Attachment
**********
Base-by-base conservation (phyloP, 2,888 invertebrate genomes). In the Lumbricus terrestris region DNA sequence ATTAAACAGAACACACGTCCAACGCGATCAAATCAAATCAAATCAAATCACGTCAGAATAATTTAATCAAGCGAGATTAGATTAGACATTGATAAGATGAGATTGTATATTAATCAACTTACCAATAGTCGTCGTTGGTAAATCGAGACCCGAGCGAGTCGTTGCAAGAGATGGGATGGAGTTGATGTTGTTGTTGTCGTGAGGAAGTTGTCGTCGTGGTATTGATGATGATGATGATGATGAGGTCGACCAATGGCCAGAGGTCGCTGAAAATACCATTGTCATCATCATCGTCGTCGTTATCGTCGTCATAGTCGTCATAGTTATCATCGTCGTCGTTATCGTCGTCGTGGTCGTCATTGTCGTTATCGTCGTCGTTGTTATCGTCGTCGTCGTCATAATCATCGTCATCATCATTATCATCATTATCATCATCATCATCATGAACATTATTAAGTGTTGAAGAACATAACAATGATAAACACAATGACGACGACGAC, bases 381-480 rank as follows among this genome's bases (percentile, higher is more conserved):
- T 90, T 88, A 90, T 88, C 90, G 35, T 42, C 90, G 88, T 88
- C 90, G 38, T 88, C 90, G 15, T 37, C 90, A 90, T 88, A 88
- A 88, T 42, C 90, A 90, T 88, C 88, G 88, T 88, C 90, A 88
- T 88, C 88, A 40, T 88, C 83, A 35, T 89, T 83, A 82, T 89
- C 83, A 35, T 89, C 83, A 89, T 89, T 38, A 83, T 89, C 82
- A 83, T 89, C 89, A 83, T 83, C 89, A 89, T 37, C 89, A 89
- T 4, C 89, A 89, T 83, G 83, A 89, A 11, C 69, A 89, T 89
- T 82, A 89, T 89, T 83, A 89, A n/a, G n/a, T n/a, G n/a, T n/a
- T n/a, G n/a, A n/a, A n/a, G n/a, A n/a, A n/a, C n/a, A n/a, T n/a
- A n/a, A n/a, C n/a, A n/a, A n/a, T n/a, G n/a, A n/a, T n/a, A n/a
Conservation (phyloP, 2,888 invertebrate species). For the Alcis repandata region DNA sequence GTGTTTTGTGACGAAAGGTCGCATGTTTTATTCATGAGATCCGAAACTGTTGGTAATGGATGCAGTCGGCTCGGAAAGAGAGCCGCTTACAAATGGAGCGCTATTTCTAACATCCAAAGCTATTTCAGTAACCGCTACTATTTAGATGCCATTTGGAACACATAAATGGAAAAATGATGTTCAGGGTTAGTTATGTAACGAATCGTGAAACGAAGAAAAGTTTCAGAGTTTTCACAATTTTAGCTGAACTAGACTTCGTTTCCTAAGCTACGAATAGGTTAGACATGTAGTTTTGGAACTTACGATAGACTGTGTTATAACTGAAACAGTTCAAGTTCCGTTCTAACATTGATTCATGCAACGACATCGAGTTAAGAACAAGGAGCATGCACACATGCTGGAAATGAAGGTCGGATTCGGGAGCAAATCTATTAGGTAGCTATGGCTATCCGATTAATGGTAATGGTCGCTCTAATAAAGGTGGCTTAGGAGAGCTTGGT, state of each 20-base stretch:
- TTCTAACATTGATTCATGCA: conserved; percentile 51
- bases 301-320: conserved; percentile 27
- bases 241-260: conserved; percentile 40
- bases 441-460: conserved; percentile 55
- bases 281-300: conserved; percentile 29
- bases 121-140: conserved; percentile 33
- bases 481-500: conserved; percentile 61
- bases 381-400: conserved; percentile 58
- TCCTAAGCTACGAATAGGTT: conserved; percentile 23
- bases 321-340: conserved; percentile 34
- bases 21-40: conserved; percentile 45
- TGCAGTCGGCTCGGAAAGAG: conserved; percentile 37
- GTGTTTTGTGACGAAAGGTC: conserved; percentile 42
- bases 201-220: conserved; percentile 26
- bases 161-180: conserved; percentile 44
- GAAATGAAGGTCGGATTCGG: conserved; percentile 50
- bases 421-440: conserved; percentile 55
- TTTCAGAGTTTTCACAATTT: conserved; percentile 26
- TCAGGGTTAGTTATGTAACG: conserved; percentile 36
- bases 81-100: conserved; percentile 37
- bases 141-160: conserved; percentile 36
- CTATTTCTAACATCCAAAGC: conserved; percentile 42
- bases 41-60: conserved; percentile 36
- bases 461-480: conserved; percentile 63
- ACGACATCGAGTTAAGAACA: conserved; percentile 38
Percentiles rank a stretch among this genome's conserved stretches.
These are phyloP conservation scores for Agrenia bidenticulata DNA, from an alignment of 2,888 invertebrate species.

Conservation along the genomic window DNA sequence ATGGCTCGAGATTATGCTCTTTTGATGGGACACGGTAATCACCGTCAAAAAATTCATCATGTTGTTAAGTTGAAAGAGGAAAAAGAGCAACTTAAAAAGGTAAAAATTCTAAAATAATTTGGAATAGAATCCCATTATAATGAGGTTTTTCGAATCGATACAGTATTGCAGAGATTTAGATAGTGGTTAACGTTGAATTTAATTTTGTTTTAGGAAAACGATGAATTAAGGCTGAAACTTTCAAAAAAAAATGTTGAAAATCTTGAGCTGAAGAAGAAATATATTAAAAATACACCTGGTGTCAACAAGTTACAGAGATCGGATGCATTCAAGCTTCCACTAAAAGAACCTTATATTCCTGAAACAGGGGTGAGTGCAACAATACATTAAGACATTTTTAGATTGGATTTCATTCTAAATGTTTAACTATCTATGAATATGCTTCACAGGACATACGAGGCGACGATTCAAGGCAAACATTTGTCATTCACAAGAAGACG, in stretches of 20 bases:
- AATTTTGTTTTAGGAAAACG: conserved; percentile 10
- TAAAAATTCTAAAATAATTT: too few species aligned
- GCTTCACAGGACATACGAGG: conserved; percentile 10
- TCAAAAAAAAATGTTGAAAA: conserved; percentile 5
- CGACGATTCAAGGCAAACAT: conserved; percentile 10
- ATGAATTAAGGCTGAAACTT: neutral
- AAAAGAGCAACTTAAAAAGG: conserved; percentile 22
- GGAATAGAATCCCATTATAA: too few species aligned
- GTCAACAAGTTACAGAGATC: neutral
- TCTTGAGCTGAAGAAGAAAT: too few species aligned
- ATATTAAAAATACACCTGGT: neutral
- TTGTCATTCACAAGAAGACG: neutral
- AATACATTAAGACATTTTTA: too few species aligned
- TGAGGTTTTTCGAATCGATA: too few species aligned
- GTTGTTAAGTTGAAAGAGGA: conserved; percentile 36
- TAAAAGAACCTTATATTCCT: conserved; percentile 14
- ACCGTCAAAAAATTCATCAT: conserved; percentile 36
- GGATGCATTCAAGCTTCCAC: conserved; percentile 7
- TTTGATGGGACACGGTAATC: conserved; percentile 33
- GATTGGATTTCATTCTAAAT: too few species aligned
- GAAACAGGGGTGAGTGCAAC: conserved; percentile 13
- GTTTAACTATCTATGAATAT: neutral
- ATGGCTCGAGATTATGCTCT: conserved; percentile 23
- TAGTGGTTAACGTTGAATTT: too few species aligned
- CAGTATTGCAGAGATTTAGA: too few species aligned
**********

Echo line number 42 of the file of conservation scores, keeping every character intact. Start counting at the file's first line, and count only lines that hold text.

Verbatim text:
- TAAAAATTCTAAAATAATTT: too few species aligned